This week’s recipe, Roasted Chicken Breast, is designed for just those times and for folks who might be having a smaller holiday meal. It serves four so you will have a bit leftover for sandwiches the next day (after all, Thanksgiving is really about sandwiches on the Friday after, right?).

You can use the dried herb of your choice with this recipe. I like sage because it has all the flavors of a holiday meal to me. Rosemary does as well and works great, but if you like thyme or marjoram, that’s OK too.

There is a lot of fear around the skin on poultry. It has been demonized for about 25 years now. There are additional calories and fat, yes, but that’s OK every now and then. This is especially true at holiday times and many of us think of Thanksgiving as not just roast turkey but the crispy skin.

It’s OK.

If you are cooking a smaller Thanksgiving dinner, pair this with Holiday Rice and Roasted Savory Brussels Sprouts.

Timothy S. Harlan, M.D.
Dr. Gourmet

Roasted Chicken Breast

Holiday Rice Stuffing

The great thing about this recipe is that it is two side dishes in one – rice and veggies. It can make your holiday meal so much easier by making one side dish rather than two. If it is just two of you for an intimate meal, this lets you focus more on the meal than cooking itself.

You can, of course, use dried herbs that you like best in place of the marjoram and thyme – rosemary (about a teaspoon), sage (about 1 1/2 teaspoons) or basil and oregano (about a teaspoon each). For those with GERD: the onions are cooked enough that they may be safe. Use your judgment.

Roasted Savory Brussels Sprouts

“Brussels sprouts are really quite versatile.”
Yotam Ottolenghi

Chef Yotam is right. Brussels sprouts are fantastically versatile. There is no question that they are misunderstood and often not cooked right. Roasting is one of my favorite ways for making brussels sprouts because the caramelized flavor adds sweetness and richness to the bitter sprouts. Using the bacon and sage as flavoring gives these a great Fall flavor – perfect for holiday meals.

More ideas for your intimate holiday menu planning

Roast Turkey Breast
Eat the skin if you like because holidays are the time to splurge and roast turkey is the perfect comfort food to splurge on.

Chicken with 40 Cloves of Garlic
This is a wonderful recipe. The nutrition information reflects the chicken eaten with the skin on. I almost never do this: after you are used to not eating the skin it can really taste too rich. Nonetheless, in an effort to be fair to those who have a craving for a lovely roast chicken at Sunday lunch this is a pretty healthy way to roast it.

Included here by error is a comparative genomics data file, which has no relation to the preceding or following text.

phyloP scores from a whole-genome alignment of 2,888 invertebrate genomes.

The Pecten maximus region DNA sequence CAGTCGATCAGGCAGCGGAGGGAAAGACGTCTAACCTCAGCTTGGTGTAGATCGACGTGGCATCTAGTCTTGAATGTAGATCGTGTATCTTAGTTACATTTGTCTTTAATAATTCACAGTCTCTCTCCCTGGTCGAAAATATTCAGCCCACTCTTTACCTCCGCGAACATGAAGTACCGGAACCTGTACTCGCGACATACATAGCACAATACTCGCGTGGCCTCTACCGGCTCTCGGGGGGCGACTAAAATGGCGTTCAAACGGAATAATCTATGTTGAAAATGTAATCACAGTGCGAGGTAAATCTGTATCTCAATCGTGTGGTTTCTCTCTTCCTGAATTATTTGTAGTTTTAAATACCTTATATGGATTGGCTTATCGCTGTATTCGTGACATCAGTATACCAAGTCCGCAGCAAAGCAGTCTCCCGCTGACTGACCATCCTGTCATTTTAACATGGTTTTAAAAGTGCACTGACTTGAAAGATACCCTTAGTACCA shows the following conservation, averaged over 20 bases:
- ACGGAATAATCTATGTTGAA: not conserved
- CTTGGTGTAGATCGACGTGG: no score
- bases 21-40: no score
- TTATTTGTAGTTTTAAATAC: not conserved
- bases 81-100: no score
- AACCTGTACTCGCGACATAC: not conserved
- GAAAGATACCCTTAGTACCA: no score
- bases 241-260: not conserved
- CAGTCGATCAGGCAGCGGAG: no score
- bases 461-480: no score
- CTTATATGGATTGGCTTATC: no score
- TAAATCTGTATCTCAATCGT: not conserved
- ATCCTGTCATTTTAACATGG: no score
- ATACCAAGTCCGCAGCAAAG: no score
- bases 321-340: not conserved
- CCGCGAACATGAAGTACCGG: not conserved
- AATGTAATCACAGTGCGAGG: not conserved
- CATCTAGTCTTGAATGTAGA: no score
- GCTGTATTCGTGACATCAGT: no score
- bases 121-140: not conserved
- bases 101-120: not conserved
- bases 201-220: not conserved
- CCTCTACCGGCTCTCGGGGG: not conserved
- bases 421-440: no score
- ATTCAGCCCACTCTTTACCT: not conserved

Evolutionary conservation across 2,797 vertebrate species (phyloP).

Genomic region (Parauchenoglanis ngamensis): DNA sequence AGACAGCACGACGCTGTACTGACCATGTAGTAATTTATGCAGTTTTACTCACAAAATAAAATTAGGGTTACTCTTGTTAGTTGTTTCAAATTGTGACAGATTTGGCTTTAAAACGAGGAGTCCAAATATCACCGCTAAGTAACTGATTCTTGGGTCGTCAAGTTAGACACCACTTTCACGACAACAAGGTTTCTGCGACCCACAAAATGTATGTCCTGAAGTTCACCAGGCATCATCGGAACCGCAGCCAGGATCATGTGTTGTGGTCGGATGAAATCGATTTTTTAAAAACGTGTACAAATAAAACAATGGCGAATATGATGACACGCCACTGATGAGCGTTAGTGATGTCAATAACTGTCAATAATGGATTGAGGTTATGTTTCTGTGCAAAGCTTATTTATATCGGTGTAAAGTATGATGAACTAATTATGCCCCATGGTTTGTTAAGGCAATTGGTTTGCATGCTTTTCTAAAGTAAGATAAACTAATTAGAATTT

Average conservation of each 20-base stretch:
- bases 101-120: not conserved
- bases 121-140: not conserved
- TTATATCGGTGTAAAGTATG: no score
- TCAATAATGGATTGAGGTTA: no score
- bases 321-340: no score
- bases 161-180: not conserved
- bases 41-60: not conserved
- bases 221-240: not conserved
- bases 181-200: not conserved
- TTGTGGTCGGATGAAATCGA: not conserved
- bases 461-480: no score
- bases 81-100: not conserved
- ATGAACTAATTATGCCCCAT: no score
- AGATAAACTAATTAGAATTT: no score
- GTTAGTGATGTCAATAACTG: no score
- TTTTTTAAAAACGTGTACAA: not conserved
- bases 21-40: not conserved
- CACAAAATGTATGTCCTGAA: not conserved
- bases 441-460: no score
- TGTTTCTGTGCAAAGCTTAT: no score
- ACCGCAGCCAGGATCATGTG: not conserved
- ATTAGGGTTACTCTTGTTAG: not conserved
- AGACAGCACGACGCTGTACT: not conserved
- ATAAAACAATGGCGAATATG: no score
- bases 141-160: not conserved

Mashed Yams with Mint
I love plain mashed yams, but the hint of peppermint makes these sweet and savory and a bit spicy.

Wild Rice with Cranberries
This is the perfect recipe for holiday meals. The savory mushrooms and wild rice combine with the sweet cranberries to hit all the taste buds. Serve this with holiday turkey or roast pork tenderloin.

Mashed Parsnips
I also like to use a potato ricer to make my mashed parsnips. It gives the recipe a smoother texture but there’s still some body to the dish.

Yellow Squash and Onions
This recipe is quick and easy, full of flavor and by not overcooking the squash it has great texture.

Eating Healthy Made Easy

Just Tell Me What to Eat! is the practical, daily guide to following a Mediterranean-style diet at home. This six week plan includes familiar recipes like Taco Salad, Red Beans and Rice, and Fettuccine Alfredo – yes, they are part of a Mediterranean diet! Find out how eating these and other family favorites can help you improve cholesterol scores, reduce your blood pressure, and even manage your Type 2 diabetes – even if you don’t want to lose a single pound.

Buy the paperback: $15.00 + s/h
Buy the hardback: $19.99 + s/h

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Fast food linked to depression in kids : Dr. Gourmet's Health and Nutrition Bites

ack in 2012 I shared with you a study that looked at the relationship between eating fast food and depression in adults. In a sample of nearly 9,000 adults, those who ate the most fast food – about 22 times more, by weight, than those who ate the least – were 40% more likely to report developing depression over the course of the 8-year study.

The World Health Organization estimates that at least 20% of all children suffer from a mental health disorder, and as many as half of all mental health issues are known to first appear in adolescence. With childhood obesity a major concern as well, a group of researchers in Pakistan sought to determine if there was a link between symptoms of mental health disorders and diet in children.Fast food and depression »

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Thanksgiving is Coming! : Dr. Gourmet Newsletter

Dr. Tim Says….

 I was speaking to a group last week and there was a question from the audience about “how can we do all this and still be healthy with Thanksgiving coming up?” There are a lot of answers to this question but first and foremost is the concept that Thanksgiving food is usually the healthiest. Why? Because the ideal Thanksgiving dinner is one that we actually cook ourselves.

Roast turkey? Healthy. Stuffing? Good recipes are healthy? Green beans? Yams? Broccoli? All healthy.

We do often eat too much on Thanksgiving, but that is the day to indulge. Eating well is not about a single day or one meal. Taking care of yourself is a day-to-day thing and holidays should be part of that.

There are also a lot of great recipes that are easy to make and really healthy for your Thanksgiving dinner. Today’s recipe is a Savory Brussels Sprouts flavored with bacon and sage. We have included a list of other great, healthy side dishes for you to start building your Thanksgiving menu.

In the coming weeks we are going to offer dozens of recipes that are perfect for your holiday menu whether this is for two people or twenty.

Roasted Savory Brussels Sprouts

“Brussels sprouts are really quite versatile.”
Yotam Ottolenghi

Chef Yotam is right. Brussels sprouts are fantastically versatile. There is no question that they are misunderstood and often not cooked right. Roasting is one of my favorite ways for making brussels sprouts because the caramelized flavor adds sweetness and richness to the bitter sprouts. Using the bacon and sage as flavoring gives these a great Fall flavor – perfect for holiday meals.

More Thanksgiving Sides